Supply Chain Growth: Pearson Foods

When David Pearson started his Grand Rapids-based food company, Pearson Foods, in the 1970s, it was a two-person team growing bean sprouts and delivering to local accounts in a station wagon. Now the company has 200 employees and supplies customers across the Great Lakes states.


The company is large enough that Michigan-based Gordon Food Service (GFS)—which distributes to restaurants and food service operations in most of the United States and Canada—partnered with Pearson to supply it with a Michigan-grown produce line. This allowed GFS to respond to the increasing interest among its Michigan customers to buy locally grown food. Kim VanAlstine, a Pearson Sales Manager, met with the seven Chartwells-operated 10 Cents* schools recently to explain products it has available yet this winter, and what was available in the fall. Farm to Freezer also attended and shared information. Products Pearson provides include green beans, beets, carrot coins, broccoli, turnips, bok choy, shredded cabbage, winter squash, parsnips, kale, cucumber, peppers, and more. Pearson processes and packs fruits and vegetables from 31 different farms, typically 2,000 acres each, in Kent, Montcalm, Berrien, Barry, Newaygo, Lenawee, Oceana, Allegan, Van Buren, Ionia, Ottawa, Lapeer, and St. Joseph counties. “We didn’t know that half this stuff was available,” said Colleen Johnson, Chartwells Food Service Director for Muskegon Public Schools and Muskegon Heights Public Schools, who plans to spend some of her funds for a large summer program.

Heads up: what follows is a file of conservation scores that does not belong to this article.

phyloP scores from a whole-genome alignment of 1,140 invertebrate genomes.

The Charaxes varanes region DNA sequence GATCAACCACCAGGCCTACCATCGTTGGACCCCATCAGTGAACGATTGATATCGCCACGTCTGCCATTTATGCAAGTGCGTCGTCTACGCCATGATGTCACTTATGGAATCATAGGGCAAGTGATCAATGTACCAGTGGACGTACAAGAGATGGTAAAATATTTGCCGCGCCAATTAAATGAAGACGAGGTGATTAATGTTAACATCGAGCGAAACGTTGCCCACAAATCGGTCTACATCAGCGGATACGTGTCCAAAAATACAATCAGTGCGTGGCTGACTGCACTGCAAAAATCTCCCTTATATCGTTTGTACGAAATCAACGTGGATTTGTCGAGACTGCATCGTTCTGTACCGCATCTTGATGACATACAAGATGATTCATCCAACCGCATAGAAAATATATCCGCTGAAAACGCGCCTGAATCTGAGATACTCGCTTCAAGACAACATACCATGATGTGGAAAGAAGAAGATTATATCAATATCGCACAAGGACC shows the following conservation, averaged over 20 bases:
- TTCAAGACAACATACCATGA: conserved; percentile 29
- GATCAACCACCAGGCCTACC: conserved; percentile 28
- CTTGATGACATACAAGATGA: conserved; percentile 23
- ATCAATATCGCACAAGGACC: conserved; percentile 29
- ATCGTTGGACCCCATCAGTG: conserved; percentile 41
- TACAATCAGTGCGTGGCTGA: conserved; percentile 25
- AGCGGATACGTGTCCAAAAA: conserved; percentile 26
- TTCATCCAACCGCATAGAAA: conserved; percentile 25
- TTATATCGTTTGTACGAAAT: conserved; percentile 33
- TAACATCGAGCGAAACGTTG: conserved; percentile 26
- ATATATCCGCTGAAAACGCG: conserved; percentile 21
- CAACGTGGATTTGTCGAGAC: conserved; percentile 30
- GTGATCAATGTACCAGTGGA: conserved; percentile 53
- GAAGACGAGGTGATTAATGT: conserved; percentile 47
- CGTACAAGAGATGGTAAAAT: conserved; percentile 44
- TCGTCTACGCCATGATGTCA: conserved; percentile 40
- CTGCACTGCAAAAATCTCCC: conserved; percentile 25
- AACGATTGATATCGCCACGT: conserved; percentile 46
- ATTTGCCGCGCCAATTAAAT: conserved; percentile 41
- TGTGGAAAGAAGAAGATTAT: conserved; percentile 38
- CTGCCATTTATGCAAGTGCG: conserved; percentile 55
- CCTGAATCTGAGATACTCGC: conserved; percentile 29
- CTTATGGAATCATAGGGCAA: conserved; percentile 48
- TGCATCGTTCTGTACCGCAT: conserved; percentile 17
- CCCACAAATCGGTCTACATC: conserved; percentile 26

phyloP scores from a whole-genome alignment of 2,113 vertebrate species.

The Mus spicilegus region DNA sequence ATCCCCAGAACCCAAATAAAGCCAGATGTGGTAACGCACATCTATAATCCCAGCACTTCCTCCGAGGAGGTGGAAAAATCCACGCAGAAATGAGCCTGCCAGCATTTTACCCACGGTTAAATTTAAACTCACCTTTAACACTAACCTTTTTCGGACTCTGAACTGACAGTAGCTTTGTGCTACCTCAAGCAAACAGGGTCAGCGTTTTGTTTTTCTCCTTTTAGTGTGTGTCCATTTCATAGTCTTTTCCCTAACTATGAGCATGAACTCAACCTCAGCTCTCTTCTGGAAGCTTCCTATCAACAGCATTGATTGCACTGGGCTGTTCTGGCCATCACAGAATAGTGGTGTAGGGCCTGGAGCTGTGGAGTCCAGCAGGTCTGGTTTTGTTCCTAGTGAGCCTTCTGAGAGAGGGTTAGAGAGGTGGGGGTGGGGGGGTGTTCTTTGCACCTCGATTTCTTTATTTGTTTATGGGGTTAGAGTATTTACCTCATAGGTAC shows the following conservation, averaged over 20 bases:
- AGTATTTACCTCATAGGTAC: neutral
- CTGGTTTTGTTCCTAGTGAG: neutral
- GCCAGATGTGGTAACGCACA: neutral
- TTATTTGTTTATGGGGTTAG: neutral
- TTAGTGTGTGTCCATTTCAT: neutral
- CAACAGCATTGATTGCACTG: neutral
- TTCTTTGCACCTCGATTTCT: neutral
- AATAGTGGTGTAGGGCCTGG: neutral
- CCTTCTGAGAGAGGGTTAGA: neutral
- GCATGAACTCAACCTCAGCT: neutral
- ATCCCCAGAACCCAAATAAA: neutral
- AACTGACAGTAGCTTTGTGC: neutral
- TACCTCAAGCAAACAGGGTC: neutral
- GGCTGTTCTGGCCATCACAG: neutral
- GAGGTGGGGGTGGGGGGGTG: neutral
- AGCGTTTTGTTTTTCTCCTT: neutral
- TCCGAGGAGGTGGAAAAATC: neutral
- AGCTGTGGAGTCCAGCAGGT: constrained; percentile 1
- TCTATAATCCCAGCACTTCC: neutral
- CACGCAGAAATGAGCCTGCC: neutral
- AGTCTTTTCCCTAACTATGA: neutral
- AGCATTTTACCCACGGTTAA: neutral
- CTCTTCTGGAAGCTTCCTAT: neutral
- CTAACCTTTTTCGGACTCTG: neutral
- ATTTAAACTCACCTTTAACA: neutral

“If we still have funding, I will plan earlier next year. I will hit the ground running.” —Colleen Johnson, Muskegon Public Schools and Muskegon Heights Public Schools

*Michigan’s 10 Cents A Meal for Michigan's Kids & Farms is a successful state pilot that provides schools with up to 10 cents a meal in match funding to purchase and serve Michigan-grown fruits, vegetables, and legumes. This is one in a series of stories documenting 10 Cents A Meal for Michigan's Kids & Farms.

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